|Kevin Dineen, centre, when he was named head coach|
of the Canadian Olympic women's hockey team.
When Kevin Dineen was announced as the head coach for the Canadian Women’s Olympic hockey team,he said he had some unfinished business at the Olympics. Well a few weeks ago in Sochi, Russia, Dineen completed his Olympic journey as the Canadian women mounted a stirring comeback to win the gold medal in overtime.
A long time ago, in an arena far, far away (even before the Saddledome was built)
It took me back 30 years, to the 1984 Winter Olympics in Sarajevo, Yugoslavia. There was no women’s hockey, and the men’s game was vastly different. Professionals were barred from playing, effectively keeping out Canada’s biggest and brightest players. Meanwhile, the Soviet Union dominated, skirting around this rule by saying their players were not paid to play, even though they played together virtually year-round and hockey was their full-time job.
Canada had reacted in various ways to this situation. At one point, we even refused to send teams, ending that boycott in 1980 at the Winter Olympics in Lake Placid, New York, best known for the American hockey team’s “Miracle on Ice” gold medal victory.
|The 1984 Canadian Olympic hockey team.|
Things changed for Canadian Olympic hockey with the arrival of coach Dave King. He had been successful at the junior and university level, and guided Canada to its first-ever World Junior hockey gold medal in 1982. After he joined the Olympic program, a renaissance dawned.
Back then, the team was based in Calgary and played virtually year round. However, the players had to maintain their amateur status, which meant they could not get paid, so a lot came and went, as the pros came calling – especially when they were making playoff runs.
The 1984 team saw a shift begin, as a number of high draft choices joined Team Canada, and a few NHL teams let their prospects play for their country. That meant expectations were higher when the boys travelled to Sarajevo then they had been in a long time.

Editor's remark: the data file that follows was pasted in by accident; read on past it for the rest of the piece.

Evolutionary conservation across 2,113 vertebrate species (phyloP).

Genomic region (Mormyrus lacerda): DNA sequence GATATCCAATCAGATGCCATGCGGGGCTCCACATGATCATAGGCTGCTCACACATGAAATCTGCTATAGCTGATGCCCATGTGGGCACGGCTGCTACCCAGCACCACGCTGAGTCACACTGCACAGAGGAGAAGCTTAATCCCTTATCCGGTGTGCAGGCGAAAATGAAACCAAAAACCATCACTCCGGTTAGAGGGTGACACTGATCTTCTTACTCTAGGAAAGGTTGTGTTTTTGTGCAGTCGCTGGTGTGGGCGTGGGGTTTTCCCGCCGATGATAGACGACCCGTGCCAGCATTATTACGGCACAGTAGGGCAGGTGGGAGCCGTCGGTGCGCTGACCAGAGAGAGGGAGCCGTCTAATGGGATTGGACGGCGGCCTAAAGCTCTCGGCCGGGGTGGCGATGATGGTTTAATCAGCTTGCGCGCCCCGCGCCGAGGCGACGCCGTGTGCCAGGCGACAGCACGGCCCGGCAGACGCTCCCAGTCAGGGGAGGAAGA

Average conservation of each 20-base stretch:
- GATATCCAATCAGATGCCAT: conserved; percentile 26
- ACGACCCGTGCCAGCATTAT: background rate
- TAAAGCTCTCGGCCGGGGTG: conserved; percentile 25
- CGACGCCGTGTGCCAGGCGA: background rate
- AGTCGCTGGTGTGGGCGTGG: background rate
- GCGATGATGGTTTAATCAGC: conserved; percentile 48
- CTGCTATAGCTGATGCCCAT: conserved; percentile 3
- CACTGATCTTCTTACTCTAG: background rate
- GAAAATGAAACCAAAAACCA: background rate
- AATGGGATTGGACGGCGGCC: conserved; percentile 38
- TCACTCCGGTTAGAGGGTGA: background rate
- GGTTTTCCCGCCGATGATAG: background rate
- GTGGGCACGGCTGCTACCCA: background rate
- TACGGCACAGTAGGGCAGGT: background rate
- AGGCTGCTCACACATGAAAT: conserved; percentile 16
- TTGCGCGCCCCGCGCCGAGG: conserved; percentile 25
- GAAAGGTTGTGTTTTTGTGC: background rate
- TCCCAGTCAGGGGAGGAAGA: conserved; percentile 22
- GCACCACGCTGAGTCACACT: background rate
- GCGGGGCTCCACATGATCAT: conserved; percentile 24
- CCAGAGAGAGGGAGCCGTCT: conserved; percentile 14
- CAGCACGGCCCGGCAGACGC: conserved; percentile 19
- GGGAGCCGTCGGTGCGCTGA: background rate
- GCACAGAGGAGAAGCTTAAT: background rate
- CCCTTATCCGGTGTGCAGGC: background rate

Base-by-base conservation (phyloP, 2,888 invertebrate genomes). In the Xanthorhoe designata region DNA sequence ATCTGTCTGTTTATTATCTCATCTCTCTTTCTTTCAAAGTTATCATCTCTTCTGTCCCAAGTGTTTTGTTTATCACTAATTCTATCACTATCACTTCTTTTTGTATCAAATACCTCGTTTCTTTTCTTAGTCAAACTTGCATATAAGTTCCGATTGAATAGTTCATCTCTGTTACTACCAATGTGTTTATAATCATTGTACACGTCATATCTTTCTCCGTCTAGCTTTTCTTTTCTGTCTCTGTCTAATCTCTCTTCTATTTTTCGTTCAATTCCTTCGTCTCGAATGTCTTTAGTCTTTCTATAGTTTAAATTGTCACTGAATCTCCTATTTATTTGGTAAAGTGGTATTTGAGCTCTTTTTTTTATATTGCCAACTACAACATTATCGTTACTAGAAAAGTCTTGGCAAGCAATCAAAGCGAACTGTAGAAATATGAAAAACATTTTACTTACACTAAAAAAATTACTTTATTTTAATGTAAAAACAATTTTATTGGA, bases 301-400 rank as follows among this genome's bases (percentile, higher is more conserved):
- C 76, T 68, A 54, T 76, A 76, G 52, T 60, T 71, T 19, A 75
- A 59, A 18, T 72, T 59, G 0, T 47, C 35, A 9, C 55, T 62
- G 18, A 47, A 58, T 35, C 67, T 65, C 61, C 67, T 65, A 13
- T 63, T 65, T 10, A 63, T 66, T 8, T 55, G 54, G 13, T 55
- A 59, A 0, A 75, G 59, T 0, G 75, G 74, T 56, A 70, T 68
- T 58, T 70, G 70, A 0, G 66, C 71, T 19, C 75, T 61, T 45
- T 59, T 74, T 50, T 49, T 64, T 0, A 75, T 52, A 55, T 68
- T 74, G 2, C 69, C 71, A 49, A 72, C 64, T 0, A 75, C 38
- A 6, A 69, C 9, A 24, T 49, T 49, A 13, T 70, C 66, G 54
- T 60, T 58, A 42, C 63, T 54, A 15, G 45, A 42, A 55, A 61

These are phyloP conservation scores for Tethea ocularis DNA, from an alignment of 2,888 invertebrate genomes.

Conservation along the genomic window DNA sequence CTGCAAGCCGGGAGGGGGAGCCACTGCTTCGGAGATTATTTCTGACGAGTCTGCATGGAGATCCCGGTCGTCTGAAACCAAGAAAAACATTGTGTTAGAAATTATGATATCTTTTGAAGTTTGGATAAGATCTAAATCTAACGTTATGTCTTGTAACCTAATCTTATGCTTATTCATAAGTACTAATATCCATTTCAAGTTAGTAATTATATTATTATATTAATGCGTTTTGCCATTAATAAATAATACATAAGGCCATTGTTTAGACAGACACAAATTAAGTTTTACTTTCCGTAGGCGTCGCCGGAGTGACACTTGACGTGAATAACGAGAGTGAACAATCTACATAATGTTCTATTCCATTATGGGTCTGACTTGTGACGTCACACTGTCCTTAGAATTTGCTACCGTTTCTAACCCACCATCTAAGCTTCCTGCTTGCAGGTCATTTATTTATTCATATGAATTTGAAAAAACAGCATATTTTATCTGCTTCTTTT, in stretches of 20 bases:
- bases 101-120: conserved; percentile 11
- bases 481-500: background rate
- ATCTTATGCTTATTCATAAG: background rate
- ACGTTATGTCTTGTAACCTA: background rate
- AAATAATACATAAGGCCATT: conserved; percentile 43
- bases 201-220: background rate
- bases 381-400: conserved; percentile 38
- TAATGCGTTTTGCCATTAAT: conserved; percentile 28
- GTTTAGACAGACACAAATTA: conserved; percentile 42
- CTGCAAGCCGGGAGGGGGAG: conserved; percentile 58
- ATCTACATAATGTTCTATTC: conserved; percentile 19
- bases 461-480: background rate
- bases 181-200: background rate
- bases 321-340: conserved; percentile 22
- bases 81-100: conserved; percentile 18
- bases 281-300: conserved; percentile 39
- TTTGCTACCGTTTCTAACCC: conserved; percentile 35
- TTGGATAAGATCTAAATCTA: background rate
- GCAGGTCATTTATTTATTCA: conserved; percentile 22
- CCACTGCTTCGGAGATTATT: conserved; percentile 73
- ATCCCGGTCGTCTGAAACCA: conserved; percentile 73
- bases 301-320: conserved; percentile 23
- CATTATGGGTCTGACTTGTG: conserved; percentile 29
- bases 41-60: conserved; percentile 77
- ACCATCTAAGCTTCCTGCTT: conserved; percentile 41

Hockey in the former Yugoslavia
|Kevin Dineen in 1984 playing for Team Canada.|
Team Canada had some firepower entering the 1984 Olympic tournament. Their top line was made up of Pat Flatley, Kirk Muller, and Carey Wilson, while their defence was anchored by Jim Patrick (who played for King on that 1982 World Junior championship team), Doug Lidster, Bruce Driver, and Jean Jacques Daigneault. Their top goaltender was, and still is, one of my all-time favourite players: Mario Gosselin, and he stood on his head for Canada.
Kevin Dineen was also part of that renewal. He played two seasons with the University of Denver Pioneers, where he had been captain as a sophomore, before joining Team Canada in 1983. Back then, the Olympic team drew many of their players from college hockey.
The 1984 tournament was a marathon. Canada played in Group “B”, opening with a 4-1 win against the Americans, followed by an 8-1 beating of Austria, a 4-2 win over Finland, and an 8-1 win over Norway. The only team standing in the way of finishing first in the pool was the vaunted team from Czechoslovakia, considered the second best team in the world after the Soviet Union. The Czechs proved it, dominating from the opening face-off, and skating to a 4-0 win.
The top two teams from each pool advanced to the medal round, where they played the top two teams from the other pool. The results from the round robin also carried over. That meant Canada already started 0-1, with that loss to the Czechs.
A bronze controversy
Team Canada opened the medal round against the Soviets, who won 4-0. They could still win a bronze medal with a win over Sweden.